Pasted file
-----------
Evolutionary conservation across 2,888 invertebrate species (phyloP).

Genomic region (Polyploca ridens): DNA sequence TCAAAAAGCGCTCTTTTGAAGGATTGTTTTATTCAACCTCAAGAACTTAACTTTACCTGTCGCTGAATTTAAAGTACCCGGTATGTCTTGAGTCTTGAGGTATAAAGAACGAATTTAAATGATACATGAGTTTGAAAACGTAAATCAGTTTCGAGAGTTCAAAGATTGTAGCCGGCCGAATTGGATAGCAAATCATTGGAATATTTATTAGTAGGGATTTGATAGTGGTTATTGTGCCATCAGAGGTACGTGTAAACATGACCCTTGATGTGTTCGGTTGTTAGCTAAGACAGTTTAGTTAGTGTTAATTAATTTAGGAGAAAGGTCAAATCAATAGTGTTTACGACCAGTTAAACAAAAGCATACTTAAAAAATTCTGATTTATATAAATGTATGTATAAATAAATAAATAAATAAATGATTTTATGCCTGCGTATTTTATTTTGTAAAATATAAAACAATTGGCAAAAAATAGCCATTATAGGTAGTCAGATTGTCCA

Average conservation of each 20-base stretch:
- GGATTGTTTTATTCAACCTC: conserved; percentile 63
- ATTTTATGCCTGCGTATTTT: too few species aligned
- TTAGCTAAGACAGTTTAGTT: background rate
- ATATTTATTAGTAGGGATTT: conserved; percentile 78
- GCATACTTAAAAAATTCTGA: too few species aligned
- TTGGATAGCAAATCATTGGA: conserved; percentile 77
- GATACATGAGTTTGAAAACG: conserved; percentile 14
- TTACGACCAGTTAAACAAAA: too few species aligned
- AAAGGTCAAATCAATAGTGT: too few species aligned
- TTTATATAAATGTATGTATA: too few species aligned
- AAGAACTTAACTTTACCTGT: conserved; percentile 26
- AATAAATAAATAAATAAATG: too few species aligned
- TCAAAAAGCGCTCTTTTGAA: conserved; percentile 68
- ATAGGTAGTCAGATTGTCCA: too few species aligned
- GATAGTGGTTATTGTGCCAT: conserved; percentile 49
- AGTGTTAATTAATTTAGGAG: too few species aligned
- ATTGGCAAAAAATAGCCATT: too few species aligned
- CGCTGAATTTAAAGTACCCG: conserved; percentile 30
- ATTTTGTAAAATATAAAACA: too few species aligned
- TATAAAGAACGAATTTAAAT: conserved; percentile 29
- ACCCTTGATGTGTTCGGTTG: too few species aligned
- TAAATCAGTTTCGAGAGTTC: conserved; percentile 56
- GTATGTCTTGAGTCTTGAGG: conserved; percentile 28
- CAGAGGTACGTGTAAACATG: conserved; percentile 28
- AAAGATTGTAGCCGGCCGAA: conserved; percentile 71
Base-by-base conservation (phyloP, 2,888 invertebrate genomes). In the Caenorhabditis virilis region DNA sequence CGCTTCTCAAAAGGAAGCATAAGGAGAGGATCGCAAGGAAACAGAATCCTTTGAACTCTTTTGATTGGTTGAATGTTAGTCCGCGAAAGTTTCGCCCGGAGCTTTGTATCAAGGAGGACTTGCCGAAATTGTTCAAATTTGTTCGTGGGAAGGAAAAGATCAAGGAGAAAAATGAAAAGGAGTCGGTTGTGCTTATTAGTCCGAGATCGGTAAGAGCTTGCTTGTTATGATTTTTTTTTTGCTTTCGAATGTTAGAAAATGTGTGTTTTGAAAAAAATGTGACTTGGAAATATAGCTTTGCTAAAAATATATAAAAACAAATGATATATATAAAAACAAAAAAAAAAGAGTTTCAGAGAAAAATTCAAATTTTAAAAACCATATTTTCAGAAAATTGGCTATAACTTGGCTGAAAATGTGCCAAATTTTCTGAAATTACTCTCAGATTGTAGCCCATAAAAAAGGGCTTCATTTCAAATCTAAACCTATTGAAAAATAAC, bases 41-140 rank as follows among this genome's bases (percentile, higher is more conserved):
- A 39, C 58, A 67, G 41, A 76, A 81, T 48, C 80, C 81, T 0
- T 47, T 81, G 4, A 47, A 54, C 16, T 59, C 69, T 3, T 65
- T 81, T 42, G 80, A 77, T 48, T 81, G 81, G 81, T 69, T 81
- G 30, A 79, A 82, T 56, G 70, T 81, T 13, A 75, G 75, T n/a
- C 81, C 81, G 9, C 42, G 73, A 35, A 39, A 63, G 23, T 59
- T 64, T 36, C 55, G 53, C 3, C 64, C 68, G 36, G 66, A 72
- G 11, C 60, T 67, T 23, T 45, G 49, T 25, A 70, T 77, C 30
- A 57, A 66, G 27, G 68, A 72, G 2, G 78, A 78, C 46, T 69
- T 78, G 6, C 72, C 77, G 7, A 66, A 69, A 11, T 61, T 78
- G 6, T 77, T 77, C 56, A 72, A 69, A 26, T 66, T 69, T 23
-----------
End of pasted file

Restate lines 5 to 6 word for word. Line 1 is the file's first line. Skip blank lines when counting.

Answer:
- ATTTTATGCCTGCGTATTTT: too few species aligned
- TTAGCTAAGACAGTTTAGTT: background rate